There is something creepy about all this. Just over 20 years ago I felt compelled to write the first major study of suicide among cricketers, a book which simply demanded to be written. Among my countless files, the shoebox containing cuttings and research notes concerning self-destruction in cricket was near to overflowing. Whatever was going on here? The poor souls who had destroyed themselves were not mostly from the Victorian era, as had traditionally been believed. There seemed to be a steady trickle of tragedy, and somebody had to look into it. It was the most difficult of books to write, but I felt it incumbent upon myself to get it written and perhaps to draw some sort of illuminating conclusion. Most of all, I hoped somehow that tragic flow could be stemmed.
Peter Roebuck seemed an interesting type. He was just winding up his Somerset career and had journalistic aspirations. I invited him to write a foreword. What he wrote then takes on a strange significance now in light of the tragic events in Cape Town three days ago.
His foreword was illuminating. While I believed it was the loss of cricket which hurt men, sometimes fatally, he believed that cricket itself drew people of a fragile nature in the first place. The evidence, of course, was too disparate and inconsistent to argue to a conclusive degree.
And yet what rings out now is what Roebuck wrote then: "Cricketers are supposed to be simple, even gung-ho, in sexual matters as in everything else. And yet cricket – and most cricketers – has its dark secrets, its skeletons."
We shudder at this when we contemplate the background to the recent tragedy, that ominous brief police statement.
Unhappily, my book By His Own Hand was in need of an update 10 years later, for many further cases, new and old, had been unearthed. And in subsequent years there have been yet more.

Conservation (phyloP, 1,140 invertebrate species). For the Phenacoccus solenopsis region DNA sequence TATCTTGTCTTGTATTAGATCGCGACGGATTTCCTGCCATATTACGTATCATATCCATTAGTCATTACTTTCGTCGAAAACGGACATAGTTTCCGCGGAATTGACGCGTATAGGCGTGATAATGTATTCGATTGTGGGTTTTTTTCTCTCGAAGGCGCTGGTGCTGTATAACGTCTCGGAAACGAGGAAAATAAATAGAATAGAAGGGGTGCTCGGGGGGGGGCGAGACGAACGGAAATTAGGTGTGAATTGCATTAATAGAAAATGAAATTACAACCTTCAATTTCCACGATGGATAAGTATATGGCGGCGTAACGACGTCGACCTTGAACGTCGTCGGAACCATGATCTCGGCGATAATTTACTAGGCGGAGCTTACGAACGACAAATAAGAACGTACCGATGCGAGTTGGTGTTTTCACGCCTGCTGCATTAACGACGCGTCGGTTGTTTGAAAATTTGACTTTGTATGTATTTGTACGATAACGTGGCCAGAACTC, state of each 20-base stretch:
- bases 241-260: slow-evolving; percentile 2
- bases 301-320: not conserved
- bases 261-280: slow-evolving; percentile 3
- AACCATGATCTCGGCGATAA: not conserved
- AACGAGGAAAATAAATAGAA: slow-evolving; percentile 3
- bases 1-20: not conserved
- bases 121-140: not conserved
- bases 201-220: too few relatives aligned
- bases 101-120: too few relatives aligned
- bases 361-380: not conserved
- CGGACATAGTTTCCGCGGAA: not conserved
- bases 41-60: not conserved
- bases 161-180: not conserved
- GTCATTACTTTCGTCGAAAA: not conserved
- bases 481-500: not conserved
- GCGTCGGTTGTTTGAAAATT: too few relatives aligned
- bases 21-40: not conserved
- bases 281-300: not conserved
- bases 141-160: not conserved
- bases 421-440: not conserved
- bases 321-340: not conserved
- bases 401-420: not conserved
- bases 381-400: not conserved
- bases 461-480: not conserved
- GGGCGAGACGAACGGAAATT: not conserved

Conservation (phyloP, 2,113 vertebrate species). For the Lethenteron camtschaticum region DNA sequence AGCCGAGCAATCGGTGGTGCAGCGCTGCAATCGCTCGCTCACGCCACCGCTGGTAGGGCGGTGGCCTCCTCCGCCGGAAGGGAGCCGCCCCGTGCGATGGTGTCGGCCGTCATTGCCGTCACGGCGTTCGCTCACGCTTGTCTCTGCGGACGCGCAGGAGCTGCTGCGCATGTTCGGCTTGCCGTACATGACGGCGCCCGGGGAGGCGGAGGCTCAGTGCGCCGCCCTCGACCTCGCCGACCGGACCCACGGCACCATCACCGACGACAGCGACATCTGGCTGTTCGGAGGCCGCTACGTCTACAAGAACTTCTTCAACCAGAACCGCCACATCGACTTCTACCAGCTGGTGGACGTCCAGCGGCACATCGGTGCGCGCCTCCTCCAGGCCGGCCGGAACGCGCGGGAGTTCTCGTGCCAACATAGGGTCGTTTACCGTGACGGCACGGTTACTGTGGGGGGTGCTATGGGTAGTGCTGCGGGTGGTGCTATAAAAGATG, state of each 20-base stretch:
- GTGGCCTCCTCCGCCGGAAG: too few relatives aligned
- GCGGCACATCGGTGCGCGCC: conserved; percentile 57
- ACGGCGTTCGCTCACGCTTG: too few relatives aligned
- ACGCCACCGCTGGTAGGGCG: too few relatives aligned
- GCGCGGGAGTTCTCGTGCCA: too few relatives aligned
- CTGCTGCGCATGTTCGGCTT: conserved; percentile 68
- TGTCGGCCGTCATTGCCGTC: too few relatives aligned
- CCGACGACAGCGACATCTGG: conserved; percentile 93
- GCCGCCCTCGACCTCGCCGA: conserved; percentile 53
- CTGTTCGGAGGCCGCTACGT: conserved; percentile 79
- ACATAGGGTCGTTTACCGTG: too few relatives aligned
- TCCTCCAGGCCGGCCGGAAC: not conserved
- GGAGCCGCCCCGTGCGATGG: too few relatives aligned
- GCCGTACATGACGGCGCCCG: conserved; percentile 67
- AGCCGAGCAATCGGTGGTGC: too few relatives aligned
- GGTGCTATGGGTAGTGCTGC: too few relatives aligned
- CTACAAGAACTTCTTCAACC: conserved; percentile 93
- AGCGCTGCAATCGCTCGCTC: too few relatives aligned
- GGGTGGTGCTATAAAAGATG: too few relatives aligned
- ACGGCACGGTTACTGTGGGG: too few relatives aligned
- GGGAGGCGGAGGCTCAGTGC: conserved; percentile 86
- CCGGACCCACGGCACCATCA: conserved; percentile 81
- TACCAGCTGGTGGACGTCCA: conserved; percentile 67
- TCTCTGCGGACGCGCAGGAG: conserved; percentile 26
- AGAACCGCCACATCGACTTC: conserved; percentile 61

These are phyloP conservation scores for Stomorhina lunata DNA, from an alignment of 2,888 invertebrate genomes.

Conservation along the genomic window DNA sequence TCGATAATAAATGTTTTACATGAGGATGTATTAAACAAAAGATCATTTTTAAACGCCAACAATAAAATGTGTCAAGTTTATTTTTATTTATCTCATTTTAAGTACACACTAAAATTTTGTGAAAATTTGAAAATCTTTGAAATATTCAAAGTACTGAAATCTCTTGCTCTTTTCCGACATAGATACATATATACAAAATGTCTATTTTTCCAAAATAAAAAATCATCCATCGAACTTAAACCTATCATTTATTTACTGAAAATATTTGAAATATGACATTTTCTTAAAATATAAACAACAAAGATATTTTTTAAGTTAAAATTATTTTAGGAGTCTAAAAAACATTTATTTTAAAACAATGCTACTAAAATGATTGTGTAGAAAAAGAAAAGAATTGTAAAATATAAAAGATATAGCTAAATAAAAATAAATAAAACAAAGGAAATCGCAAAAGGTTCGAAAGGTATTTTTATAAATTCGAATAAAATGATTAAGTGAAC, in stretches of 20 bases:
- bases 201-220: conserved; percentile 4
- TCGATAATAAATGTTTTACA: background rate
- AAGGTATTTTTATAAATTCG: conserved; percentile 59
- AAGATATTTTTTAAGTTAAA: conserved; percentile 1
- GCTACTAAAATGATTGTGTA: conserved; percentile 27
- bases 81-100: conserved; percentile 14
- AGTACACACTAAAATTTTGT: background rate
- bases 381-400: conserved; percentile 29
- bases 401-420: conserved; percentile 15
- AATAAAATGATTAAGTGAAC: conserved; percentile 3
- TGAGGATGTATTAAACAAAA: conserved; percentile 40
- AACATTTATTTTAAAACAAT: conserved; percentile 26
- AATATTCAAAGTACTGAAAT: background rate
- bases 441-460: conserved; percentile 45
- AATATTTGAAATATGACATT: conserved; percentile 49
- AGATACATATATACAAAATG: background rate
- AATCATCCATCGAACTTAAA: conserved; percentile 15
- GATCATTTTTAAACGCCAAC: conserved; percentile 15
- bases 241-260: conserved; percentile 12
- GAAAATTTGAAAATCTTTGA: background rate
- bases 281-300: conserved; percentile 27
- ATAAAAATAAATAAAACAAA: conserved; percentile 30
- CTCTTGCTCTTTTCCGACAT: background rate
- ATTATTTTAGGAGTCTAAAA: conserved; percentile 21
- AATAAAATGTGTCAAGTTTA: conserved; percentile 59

The former England captain and psychotherapist Mike Brearley was asked to write a foreword to Silence of the Heart, partly because the theme needed a fresh interpretation, and partly, I confess, because Roebuck had distanced himself during the magazine war – my Wisden Cricket Monthly versus "his" Cricketer.
Our last friendly contact was in a press match in New Zealand, where I found myself batting with him. He was solicitous between overs, advocating this and that to survive on a dodgy track against keen Kiwi bowling. Then he got out. I couldn't stifle a mean chuckle.
I have no idea why he annoyed some people, other than to suppose that he simply lacked what one might term a natural and relaxed sense of humour. I asked myself: does a high degree of intelligence bar an ability to have a belly laugh as opposed to a sneer?
Our last contact was during the 2006-07 Ashes series in Australia, a live radio lunchtime waffle at the SCG, in the chair the ABC's Jim Maxwell, whom Roebuck was to summon desperately to his room on that tragic night on Saturday. Characteristically, Peter at one point took it upon himself to wave Asia's flag, claiming that the ICC umpires were unfairly singling out bowlers only from that region for bowling with illegal actions. Somehow I restrained myself from challenging him.
Most poignant of all now is to reflect on Roebuck's almost triumphant claim in that foreword: "Some people have predicted a gloomy end for this writer," he wrote of himself. "It will not be so."
David Frith is author of By His Own Hand (Stanley Paul, 91) and Silence of the Heart (Mainstream, 01)